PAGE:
Originally published February 15, 2007

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That whole excitement of the new bed, you know, the one that always ends up with her face down and fast asleep?

Gone.

It has been replaced with the moosh staying wide awake for hours kicking the walls.

Why?

Just because she can.

Thankfully (knock on wood) she hasn’t figured out how the doorknob works. That will be a sad, sad day. I re-entered the room twice during the nap attempt, the first time to make sure that the giant thud I heard wasn’t the moosh employing WWE techniques from the top of her dresser onto Mickey Mouse. The second time was a last desperate attempt at convincing her that if she didn’t nap Dora and her precious little backpack would be snatched by Swiper and thrown in Sneezing Snake Lake never to be heard from again.

Whole lot of good that did me, it’s as if she knew I was lying.

I left her to think about Dora’s fate while I went down to catch the last few minutes of “Drunk Co-Eds Caught on Camera” on Dr. Phil. Instead of screaming, squawking or even better yet, sleeping, the moosh decided to yell.

“I LOVE YOU MOMMY. MAMA! I LOVE YOU! MOMMY, I LOOOOOVE YOU. PRETTY MOMMY? MAMA! I LOOOOVE YOOOU!”

Who could keep that much love locked up in a bedroom to do something so trivial as sleep?

Not I.

Then there’s the whole time out thing.

She gets time outs. Not very often, but often enough to know where they take place, how she ends up there and for how long. In the beginning it was a whole lot of bawling. Then it tapered down to whimpering, just pitiful enough that if I were less of a tyrant I could easily give in. Time outs don’t happen much anymore, but warnings are still rampant. She’s at a stage in life when she’s trying to figure out when, who and how hard she can hit before it turns unacceptable. What she doesn’t get is that the answers are:
never,
nobody
and not at all.

Yet she tests the waters, especially on me.

The other day she asked if she could practice knife swallowing with my 11 inch bread knife and I said no. She decided to test her slapping boundaries. She hit my knee and yelled “NO!” She got the mom look, a serious “NO HITTING.” back and a warning. She pondered this for a moment. Then she hit me again, no yelling this time, just a sturdy smack on my thigh. Before the first twitches of movement even traveled through my body to send her to the bottom stair she turned and bolted, right to the bottom stair. She sat herself down, announced “TWO MINUTES!” and started apologizing in the sweetest little voice you can imagine.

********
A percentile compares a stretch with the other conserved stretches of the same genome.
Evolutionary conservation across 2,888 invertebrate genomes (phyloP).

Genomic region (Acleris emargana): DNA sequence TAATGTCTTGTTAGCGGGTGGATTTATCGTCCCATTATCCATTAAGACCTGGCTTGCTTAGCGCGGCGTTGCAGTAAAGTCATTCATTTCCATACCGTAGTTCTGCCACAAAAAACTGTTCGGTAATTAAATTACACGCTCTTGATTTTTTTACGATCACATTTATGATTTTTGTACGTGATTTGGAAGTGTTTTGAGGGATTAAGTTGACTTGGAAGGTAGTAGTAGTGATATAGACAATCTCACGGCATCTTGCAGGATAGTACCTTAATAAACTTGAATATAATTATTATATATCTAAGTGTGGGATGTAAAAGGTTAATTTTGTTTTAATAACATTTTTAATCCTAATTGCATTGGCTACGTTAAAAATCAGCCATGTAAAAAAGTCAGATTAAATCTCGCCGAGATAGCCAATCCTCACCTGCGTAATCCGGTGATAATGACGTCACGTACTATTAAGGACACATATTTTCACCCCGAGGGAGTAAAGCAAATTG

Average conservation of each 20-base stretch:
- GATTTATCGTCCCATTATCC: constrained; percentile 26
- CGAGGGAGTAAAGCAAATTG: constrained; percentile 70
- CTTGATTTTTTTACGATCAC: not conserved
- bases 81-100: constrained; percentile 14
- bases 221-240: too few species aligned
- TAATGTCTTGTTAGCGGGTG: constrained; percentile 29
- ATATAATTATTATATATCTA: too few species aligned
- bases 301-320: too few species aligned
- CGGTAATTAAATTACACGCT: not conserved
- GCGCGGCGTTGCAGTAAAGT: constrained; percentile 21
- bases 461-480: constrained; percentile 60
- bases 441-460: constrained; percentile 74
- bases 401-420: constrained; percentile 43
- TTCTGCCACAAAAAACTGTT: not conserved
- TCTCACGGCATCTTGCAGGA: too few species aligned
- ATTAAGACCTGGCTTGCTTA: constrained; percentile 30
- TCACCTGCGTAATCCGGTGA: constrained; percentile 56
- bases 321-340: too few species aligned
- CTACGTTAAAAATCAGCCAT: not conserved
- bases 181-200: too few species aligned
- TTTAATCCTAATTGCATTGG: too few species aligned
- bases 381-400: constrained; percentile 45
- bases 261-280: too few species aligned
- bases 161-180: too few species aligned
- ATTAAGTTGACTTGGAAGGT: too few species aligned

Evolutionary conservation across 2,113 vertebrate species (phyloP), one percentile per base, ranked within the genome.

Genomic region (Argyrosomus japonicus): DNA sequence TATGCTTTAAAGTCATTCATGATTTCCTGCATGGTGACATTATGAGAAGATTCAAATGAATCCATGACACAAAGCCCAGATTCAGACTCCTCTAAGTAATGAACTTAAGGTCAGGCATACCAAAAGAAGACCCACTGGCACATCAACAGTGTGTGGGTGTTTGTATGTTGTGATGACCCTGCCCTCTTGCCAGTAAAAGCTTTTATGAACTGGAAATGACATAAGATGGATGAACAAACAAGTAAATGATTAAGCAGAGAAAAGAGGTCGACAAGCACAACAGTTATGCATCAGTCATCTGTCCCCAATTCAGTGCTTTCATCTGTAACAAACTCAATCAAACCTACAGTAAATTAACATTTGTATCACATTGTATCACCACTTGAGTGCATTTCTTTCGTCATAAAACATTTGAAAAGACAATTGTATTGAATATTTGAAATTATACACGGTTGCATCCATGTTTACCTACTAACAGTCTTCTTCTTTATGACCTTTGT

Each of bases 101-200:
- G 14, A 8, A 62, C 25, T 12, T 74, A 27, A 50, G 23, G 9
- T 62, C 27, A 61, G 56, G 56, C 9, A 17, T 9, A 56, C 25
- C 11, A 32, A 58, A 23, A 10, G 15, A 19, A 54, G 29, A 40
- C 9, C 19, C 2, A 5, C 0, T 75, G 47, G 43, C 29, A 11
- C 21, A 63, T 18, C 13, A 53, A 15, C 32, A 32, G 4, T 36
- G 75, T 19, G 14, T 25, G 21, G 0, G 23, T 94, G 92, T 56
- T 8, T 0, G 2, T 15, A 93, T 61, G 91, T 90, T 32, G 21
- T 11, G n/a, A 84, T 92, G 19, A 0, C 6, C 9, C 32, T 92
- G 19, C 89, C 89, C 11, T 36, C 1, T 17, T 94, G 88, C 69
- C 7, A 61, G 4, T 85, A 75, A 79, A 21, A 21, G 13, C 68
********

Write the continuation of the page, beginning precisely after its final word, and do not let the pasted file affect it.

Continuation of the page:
TWO WHOLE MINUTES of

“sorry mom, sorry pretty mom, I sorry mom, I love you mom sorry. Sorry mommy, sorry. Sorry? I’m sorry. Pretty mom, so sorry.”

ARE YOU KIDDING ME?

I had to sit stone faced and ignore this little chubby kid because in all reality she was in time out and I did have to carry it out or I may been seen as weak, and for any of you who have been in possession of a toddler know that when they see a weakness they attack that weakness like flies on poo.

Outside, stone faced disciplinarian. Inside, poopy piles of weakness.

Comments

  1. Awwww.. She is adorable!

  2. omg, your daughter has complimentary turrets!!
    You must have the will power of the Gods to resist that. I want to kidnap her and clone her.

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  3. Your daughter sounds really clever and funny. I want to laugh (as a childless person), but then I know it will come back and haunt me.

  4. That is such a funny story.

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  5. Oh I feel your toddler pain. We put one of those doorknob guards on the inside of his door and it keeps him in. The other trick I tried was leaving his door open as long as he didn’t set a toe outside the room. Most days it works pretty well. The last thing (and best) was to eliminate “nap” time and introduce “quite time” which is a three hour period where he can play, read, sleep or whatever – he just can’t leave his room. Works like a charm and most of the time he falls asleep (face down on the floor) after about half an hour.

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